Demand for lab space has increased 143% in Philadelphia over the last 9 months with 38 tenants looking to occupy 1.5 million square feet of space in the market as of the mid-year. In Denver, life science real estate development demand is up 87.7% with 33 tenants looking to occupy 1.6 million square feet of space. Demand is also rising in the mature market clusters, growing 55% in San Diego with 40 tenants looking for space. In both Boston and San Francisco, demand grew 22% with 108 tenants currently looking for space in Boston and 59 in San Francisco. 

    Rent growth has followed the soaring demand. All major life science markets have seen at least a 10% bump in rents from mid-2020, but in some stand out markets, rents have surged even higher. 

    In Philadelphia, life science lease rates are up 35%, for example, and in Washington DC, they are up more than 20%. Office rent appreciation has paled in comparison. Looking at the top five life science markets over the last three years, office rents have grown less than 10%, while lab space and R&D facility rents have increased in the high double digits over the same period.   

    Creating New Supply

    There is a pipeline of more than 16 million square feet of speculative life science space under construction—and it still isn’t enough to meet demand. Nearly one third of the pipeline has already been preleased during construction, even as demand in most markets continues to grow.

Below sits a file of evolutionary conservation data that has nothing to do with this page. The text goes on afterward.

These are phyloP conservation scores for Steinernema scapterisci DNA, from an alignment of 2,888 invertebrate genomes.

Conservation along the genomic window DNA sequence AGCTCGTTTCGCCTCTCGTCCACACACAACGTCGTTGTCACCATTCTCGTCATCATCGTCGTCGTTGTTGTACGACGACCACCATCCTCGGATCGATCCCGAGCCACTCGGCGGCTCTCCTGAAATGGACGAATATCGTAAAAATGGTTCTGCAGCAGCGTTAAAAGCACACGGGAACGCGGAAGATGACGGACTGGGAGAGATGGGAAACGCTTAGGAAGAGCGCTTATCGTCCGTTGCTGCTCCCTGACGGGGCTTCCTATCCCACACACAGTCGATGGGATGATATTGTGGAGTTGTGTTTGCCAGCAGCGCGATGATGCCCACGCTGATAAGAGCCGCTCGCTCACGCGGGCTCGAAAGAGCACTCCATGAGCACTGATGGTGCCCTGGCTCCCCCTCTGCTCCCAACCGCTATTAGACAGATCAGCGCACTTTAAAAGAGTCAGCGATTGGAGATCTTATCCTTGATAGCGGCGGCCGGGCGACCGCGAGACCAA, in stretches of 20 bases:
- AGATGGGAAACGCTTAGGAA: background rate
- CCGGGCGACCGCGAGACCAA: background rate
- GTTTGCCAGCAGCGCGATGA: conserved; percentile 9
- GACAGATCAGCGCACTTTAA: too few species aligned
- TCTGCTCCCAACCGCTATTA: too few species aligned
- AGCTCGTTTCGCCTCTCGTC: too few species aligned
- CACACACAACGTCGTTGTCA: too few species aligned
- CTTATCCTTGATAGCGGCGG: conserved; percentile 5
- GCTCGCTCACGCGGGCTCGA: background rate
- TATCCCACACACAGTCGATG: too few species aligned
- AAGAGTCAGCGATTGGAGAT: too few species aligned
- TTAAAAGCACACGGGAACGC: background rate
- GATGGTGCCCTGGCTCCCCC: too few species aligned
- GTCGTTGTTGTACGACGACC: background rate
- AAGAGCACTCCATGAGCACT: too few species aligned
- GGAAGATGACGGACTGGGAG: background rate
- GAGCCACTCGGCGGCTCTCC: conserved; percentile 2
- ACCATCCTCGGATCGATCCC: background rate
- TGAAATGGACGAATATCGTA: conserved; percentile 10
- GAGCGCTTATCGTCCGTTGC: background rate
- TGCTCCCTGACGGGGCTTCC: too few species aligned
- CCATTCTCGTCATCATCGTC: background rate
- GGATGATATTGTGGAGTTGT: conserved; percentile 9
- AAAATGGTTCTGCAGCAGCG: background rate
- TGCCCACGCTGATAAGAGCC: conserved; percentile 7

With leasing activity decelerating in office, developers are focused on conversion projects. In the top 12 markets, 30% of life science construction is conversion from office, and CBRE researchers expect more office conversion projects as leases expire (and aren’t renewed) next year. 

    In Los Angeles, Washington DC and Denver, most of the construction pipeline is conversion projects, and in San Diego and New York City, more than half of the pipeline is conversion from offices. 

    One reason that office conversion projects have been so popular is simply the available space. There is a dearth of developable land for sprawling new buildings in many of these cities. Due to the highly specialized needs of life science facilities—which include more electricity and water and an expansive loading capacity—converting an office building into adequate lab space isn’t always less expensive than a ground-up development. 

    But, with the significant rent growth and price appreciation in the life science sector, it certainly has the potential to be more profitable than an existing office building. Conversion projects are also faster, taking about 18 months from start to delivery, compared to 2 years for a ground-up development. 

    And, there is a severe need for more product. 

    With demand outpacing supply, the top life science clusters are already seeing vacancy rates dip below 5%, and in New York City, Boston and San Francisco—the tightest markets—the vacancy rate is less than 2.5%. 

    The life science market is heating up at the perfect time—both for office owners looking to backfill space and for life science users looking for a home. 

    Proactive intelligence technology like Northspyre will help you  to capture life science demand. The technology optimizes project delivery for both ground up life science developments or office-to-lab-facility conversions to deliver projects on-time and under budget. Discover how Northspyre helps you bring in more revenue, while the life sciences market is still red hot.